WASHINGTON — Former President Donald Trump isn’t currently entitled to absolute immunity against civil lawsuits seeking to hold him responsible for the violence at the US Capitol during the Jan. 6 attack, a federal appeals court ruled.
The U.S. Court of Appeals for the D.C. Circuit on Friday rejected Trump’s argument that because he was president at the time, he was shielded from suits over his actions leading up to the Jan. 6, 2021, riot and his comments to a rally of supporters that morning. The majority said Trump could try to claim immunity again later in the case, but not at this early stage.
The ruling is a significant setback for Trump as he fights criminal charges that he conspired to overturn the 2020 election results. His defense team is arguing that he’s also entitled to executive immunity against the prosecution, teeing up a similar fight over whether the post-election activities in the indictment fell under the umbrella of his official duties as president.
D.C. Circuit Chief Judge Sri Srinivasan wrote for the three-judge panel on Friday that Trump wouldn’t be entitled to immunity against the civil suits if he were acting as a candidate for reelection during the events at issue. The court rebuffed his contention that anytime a sitting president spoke on matters of public concern, that qualified as an official act.
But the court said that as the case moved forward, it was possible that Trump could present evidence to show that the specific post-election activities laid out in the lawsuits were “official actions,” leaving the door open for him to revive the immunity fight.
A Trump spokesman didn’t immediately respond to a request for comment.
Trump’s lawyers can now petition for reconsideration of the ruling by the full D.C. Circuit court or ask the U.S. Supreme Court to intervene. Meanwhile, he’s expected to continue to fight the civil cases brought by police officers and Democratic members of Congress if they move to trial.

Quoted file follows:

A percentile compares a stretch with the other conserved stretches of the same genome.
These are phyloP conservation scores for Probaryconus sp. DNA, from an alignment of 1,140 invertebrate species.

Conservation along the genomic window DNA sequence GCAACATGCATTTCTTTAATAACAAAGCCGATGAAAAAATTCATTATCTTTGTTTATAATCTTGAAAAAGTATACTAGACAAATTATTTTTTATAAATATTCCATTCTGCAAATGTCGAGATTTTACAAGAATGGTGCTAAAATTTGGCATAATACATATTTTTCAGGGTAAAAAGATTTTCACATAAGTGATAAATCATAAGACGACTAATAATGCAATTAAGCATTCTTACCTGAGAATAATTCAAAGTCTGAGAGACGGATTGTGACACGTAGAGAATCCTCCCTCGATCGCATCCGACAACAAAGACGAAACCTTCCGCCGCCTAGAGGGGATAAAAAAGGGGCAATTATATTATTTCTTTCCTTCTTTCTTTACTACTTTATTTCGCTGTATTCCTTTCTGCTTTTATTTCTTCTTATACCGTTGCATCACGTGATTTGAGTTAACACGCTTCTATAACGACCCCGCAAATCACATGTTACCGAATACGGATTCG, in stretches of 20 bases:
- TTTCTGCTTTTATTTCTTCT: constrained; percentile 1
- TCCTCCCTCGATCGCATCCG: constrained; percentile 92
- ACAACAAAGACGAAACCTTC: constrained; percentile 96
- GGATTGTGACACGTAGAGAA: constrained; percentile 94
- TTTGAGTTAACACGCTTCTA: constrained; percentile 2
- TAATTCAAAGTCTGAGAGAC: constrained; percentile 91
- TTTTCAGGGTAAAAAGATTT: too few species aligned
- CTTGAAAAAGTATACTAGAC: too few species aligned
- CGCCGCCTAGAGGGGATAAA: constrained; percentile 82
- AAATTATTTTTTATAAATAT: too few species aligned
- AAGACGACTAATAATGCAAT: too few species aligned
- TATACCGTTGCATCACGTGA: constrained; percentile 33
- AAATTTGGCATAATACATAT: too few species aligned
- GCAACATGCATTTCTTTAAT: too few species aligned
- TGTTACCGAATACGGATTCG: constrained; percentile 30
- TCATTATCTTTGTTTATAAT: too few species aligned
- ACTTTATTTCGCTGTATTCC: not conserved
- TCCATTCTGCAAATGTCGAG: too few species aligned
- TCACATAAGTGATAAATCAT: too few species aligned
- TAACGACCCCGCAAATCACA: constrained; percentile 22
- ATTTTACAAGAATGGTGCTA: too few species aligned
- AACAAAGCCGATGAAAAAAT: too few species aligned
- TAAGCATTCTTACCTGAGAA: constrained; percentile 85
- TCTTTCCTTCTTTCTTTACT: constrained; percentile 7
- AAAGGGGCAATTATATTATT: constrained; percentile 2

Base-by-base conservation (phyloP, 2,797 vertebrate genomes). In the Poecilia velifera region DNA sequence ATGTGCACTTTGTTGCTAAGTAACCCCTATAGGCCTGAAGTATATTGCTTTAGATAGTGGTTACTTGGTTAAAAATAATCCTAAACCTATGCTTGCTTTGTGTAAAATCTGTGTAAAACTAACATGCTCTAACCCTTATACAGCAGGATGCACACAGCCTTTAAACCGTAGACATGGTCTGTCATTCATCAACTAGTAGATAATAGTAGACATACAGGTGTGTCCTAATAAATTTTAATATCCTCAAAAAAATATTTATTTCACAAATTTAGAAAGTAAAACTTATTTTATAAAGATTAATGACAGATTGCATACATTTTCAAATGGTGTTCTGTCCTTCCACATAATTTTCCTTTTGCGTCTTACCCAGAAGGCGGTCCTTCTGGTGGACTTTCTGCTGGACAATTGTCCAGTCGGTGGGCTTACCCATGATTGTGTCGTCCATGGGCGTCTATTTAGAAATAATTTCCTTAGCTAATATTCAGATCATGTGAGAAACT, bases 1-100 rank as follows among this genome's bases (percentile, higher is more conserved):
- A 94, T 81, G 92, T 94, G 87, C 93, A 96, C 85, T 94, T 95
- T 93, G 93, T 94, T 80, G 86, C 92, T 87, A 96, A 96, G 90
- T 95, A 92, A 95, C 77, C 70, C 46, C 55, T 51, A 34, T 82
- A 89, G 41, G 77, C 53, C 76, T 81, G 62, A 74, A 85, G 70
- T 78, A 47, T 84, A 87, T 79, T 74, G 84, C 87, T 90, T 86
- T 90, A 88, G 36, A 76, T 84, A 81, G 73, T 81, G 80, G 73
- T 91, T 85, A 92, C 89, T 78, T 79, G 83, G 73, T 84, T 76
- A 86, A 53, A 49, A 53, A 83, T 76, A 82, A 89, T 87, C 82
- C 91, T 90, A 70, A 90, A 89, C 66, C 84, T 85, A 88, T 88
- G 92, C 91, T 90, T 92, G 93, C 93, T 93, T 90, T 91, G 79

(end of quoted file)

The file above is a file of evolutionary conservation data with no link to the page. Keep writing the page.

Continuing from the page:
Trump was indicted on election interference charges in August by Special Counsel John “Jack” Smith’s office. The former president isn’t directly accused of inciting the Jan. 6 attack or sedition, but prosecutors did lay blame at his feet. The indictment features some of the same events as in the civil cases, alleging he promoted false election fraud claims to supporters and directed them to the Capitol to try to obstruct Congress’s certification of the election. Trump has pleaded not guilty.
In a February 2022 decision rebuffing the immunity claim, U.S. District Judge Amit Mehta found that Trump’s post-election actions and speech were all part of an effort to stay in power, which wasn’t a presidential function. This included Trump’s actions to contest and complain about the results in battleground states, urging state and federal lawmakers to intervene, and organizing and speaking at the Jan. 6 rally before the Capitol attack.
Earlier this year, the Justice Department filed a brief in the appeal saying the US government’s position was that an allegation of inciting “imminent private violence” wouldn’t fall under the duties of the president, so Trump wouldn’t be entitled to immunity at this stage.
The department’s attorneys made clear that they weren’t expressing any view about “potential criminal liability of any person for the events of January 6, 2021, or acts connected with those events.”
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